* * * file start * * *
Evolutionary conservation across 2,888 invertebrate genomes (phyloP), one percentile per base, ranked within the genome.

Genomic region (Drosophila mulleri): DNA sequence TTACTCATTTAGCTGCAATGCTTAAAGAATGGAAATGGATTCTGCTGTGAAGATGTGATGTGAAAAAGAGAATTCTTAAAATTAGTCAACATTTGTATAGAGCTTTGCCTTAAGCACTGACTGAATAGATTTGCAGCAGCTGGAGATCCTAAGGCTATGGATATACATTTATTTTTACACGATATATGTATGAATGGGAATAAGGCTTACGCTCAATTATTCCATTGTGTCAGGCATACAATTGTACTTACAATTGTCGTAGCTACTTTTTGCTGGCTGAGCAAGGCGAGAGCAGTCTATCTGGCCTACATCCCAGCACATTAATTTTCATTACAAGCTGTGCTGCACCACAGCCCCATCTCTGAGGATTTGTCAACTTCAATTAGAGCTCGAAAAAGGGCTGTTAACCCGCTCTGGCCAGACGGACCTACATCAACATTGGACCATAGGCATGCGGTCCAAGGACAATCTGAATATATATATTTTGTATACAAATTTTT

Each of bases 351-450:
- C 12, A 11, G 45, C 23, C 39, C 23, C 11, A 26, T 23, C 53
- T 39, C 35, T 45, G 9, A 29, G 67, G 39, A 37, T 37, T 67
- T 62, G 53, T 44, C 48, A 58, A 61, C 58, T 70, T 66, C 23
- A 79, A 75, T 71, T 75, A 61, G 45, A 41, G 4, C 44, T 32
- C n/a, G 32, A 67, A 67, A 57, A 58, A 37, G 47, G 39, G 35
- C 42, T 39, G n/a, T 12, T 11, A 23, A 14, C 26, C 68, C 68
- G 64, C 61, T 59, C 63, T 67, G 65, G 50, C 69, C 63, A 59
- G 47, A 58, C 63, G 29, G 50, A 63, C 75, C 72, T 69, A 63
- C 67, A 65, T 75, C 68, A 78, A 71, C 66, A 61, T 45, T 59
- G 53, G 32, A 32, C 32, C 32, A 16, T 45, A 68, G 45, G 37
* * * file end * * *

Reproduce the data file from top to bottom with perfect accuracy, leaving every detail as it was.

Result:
Evolutionary conservation across 2,888 invertebrate genomes (phyloP), one percentile per base, ranked within the genome.

Genomic region (Drosophila mulleri): DNA sequence TTACTCATTTAGCTGCAATGCTTAAAGAATGGAAATGGATTCTGCTGTGAAGATGTGATGTGAAAAAGAGAATTCTTAAAATTAGTCAACATTTGTATAGAGCTTTGCCTTAAGCACTGACTGAATAGATTTGCAGCAGCTGGAGATCCTAAGGCTATGGATATACATTTATTTTTACACGATATATGTATGAATGGGAATAAGGCTTACGCTCAATTATTCCATTGTGTCAGGCATACAATTGTACTTACAATTGTCGTAGCTACTTTTTGCTGGCTGAGCAAGGCGAGAGCAGTCTATCTGGCCTACATCCCAGCACATTAATTTTCATTACAAGCTGTGCTGCACCACAGCCCCATCTCTGAGGATTTGTCAACTTCAATTAGAGCTCGAAAAAGGGCTGTTAACCCGCTCTGGCCAGACGGACCTACATCAACATTGGACCATAGGCATGCGGTCCAAGGACAATCTGAATATATATATTTTGTATACAAATTTTT

Each of bases 351-450:
- C 12, A 11, G 45, C 23, C 39, C 23, C 11, A 26, T 23, C 53
- T 39, C 35, T 45, G 9, A 29, G 67, G 39, A 37, T 37, T 67
- T 62, G 53, T 44, C 48, A 58, A 61, C 58, T 70, T 66, C 23
- A 79, A 75, T 71, T 75, A 61, G 45, A 41, G 4, C 44, T 32
- C n/a, G 32, A 67, A 67, A 57, A 58, A 37, G 47, G 39, G 35
- C 42, T 39, G n/a, T 12, T 11, A 23, A 14, C 26, C 68, C 68
- G 64, C 61, T 59, C 63, T 67, G 65, G 50, C 69, C 63, A 59
- G 47, A 58, C 63, G 29, G 50, A 63, C 75, C 72, T 69, A 63
- C 67, A 65, T 75, C 68, A 78, A 71, C 66, A 61, T 45, T 59
- G 53, G 32, A 32, C 32, C 32, A 16, T 45, A 68, G 45, G 37